Historian: “The challenges this country faces are a direct result of abandoning the humanities”

humanities text

Over at the Washington Post, Queens College, CUNY historian Katherine Pickering Antonova argues that the United States “has forgotten the value of the humanities at the moment it needs them most.”

Here is a taste:

Neil deGrasse Tyson recently tweeted, “In school, rarely do we learn how data become facts, how facts become knowledge, and how knowledge becomes wisdom.” A librarian replied, “Hi Neil, That’s literally what we teach. Thanks for the shoutout! Sincerely, The Humanities.”

When a champion of critical thinking like Tyson is unclear on the very purpose of the humanities, it’s fair to say higher education is facing a public relations crisis, a reality also highlighted by the recent Pew Research Center poll showing that a majority of Republicans believe higher education has a “negative effect” on the country.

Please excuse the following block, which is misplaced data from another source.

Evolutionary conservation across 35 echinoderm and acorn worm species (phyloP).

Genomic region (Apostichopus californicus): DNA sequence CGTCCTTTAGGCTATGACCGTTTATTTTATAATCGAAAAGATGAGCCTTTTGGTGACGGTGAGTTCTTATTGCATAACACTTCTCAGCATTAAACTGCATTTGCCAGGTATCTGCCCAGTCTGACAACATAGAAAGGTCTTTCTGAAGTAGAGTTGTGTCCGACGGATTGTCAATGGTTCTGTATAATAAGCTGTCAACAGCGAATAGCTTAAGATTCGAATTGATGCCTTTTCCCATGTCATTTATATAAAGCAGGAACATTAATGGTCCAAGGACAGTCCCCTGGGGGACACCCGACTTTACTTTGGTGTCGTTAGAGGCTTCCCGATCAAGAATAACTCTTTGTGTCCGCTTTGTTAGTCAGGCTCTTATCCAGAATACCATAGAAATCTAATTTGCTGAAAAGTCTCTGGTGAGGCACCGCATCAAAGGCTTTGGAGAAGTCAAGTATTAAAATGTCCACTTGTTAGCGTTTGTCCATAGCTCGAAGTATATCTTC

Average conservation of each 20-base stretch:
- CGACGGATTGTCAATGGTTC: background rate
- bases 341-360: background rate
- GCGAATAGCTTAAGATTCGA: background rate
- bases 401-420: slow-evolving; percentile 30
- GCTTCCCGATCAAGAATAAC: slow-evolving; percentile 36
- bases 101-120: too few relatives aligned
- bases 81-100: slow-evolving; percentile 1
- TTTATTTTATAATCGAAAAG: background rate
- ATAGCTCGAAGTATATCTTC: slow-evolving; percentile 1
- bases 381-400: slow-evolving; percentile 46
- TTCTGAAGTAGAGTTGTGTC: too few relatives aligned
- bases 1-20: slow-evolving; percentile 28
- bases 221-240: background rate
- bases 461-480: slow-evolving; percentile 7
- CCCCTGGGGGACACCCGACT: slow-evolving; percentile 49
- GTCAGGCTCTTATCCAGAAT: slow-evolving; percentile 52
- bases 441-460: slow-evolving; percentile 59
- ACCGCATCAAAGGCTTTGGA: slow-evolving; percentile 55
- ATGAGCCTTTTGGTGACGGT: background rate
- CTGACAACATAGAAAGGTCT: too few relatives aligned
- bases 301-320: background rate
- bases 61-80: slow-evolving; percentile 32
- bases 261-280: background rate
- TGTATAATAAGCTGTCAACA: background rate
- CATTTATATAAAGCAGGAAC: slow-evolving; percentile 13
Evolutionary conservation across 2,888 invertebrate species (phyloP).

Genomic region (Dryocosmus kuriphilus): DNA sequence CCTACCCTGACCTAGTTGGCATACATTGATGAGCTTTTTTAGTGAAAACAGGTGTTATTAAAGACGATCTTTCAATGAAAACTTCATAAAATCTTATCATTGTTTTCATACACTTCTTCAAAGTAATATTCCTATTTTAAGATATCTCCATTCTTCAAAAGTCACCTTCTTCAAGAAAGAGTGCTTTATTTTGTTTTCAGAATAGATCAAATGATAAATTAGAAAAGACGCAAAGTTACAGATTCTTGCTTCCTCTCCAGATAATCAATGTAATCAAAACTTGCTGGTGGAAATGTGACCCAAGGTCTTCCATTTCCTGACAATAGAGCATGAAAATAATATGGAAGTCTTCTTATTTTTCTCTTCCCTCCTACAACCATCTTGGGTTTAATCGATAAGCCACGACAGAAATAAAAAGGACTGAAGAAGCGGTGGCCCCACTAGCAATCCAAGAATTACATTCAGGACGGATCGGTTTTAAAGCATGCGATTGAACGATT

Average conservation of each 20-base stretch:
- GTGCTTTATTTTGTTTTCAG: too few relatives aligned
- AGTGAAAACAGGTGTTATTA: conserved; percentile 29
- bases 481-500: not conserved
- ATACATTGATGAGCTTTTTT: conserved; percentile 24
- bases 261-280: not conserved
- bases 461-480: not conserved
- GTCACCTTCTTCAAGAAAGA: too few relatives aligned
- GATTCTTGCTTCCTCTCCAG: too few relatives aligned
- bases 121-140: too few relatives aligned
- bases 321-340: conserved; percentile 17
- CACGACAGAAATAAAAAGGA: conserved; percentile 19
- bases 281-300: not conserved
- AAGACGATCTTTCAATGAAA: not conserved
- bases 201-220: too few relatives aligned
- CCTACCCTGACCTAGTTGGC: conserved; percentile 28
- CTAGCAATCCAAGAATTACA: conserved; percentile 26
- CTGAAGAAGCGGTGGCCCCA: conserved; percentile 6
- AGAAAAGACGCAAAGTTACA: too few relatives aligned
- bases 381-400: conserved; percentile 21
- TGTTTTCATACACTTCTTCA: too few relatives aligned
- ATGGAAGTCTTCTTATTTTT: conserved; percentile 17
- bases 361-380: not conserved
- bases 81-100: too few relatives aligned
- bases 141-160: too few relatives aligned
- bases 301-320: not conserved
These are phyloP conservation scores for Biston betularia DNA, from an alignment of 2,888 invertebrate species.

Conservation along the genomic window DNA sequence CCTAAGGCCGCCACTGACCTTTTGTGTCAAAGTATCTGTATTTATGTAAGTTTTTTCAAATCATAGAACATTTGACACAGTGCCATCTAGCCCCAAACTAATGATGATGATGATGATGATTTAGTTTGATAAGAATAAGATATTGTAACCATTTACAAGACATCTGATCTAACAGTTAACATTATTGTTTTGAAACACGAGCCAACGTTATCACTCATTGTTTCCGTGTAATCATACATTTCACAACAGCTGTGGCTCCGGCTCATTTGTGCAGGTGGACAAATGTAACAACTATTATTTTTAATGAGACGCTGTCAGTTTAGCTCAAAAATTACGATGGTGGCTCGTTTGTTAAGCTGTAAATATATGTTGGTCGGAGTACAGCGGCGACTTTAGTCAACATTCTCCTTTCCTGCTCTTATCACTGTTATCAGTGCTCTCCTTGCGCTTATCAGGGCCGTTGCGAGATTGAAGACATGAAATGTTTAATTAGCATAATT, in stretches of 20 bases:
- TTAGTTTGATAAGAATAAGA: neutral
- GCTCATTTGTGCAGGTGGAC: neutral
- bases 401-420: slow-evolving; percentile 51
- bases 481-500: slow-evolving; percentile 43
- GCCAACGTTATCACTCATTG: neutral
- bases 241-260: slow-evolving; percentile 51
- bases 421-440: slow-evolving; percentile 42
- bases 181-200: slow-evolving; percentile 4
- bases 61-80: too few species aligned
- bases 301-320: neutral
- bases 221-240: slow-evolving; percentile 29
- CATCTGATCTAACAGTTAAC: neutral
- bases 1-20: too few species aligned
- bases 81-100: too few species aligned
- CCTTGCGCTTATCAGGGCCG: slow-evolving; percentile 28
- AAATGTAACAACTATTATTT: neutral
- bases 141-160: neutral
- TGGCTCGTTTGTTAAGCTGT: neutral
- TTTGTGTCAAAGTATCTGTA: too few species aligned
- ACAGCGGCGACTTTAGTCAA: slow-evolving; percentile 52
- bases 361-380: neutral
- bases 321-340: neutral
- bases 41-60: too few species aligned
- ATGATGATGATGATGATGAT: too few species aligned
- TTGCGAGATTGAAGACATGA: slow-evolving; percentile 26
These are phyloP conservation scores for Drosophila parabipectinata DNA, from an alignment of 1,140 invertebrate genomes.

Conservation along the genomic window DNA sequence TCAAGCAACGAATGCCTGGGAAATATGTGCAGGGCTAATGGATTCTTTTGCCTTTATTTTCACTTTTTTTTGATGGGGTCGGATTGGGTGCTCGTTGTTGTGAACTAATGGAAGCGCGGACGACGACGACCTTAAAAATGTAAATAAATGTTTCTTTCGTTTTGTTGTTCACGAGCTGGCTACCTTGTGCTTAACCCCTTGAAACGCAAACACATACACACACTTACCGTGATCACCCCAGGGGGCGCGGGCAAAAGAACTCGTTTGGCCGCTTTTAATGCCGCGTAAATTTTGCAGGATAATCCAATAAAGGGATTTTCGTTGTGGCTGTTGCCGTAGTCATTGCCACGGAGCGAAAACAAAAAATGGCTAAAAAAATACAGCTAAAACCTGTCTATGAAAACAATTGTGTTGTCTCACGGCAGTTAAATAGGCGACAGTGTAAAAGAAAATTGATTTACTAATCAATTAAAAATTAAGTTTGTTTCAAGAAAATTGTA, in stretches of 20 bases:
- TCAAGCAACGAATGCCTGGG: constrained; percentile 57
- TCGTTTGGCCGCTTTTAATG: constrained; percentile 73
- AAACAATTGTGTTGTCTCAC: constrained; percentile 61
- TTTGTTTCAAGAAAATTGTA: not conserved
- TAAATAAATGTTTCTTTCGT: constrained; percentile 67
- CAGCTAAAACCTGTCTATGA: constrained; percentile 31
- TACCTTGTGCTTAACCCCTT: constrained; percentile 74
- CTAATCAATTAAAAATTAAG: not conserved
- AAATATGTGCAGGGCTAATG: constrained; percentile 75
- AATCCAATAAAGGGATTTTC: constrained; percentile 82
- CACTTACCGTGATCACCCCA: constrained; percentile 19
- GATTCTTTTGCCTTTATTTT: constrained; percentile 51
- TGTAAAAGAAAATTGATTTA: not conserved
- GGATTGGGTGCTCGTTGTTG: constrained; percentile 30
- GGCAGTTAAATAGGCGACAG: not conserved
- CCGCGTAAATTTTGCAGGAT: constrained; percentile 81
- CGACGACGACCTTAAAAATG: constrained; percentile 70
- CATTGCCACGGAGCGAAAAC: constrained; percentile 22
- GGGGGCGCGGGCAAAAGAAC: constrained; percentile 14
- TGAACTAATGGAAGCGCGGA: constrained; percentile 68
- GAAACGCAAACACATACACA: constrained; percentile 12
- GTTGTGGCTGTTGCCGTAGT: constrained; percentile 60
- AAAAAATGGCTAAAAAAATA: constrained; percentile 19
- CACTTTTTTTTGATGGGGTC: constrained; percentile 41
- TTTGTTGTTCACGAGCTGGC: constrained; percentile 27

This is a serious crisis. Universities face untenable budgets and a dire faculty job market at the same time the public is questioning the value of a college education in light of rising tuition and student loan burdens. But the transformation in public attitudes toward universities is not based on a concrete loss of value: Higher education continues to correlate with improved employability and incomes. U.S. universities continue — for the time being — to maintain a global competitive edge.

Read the entire piece here.

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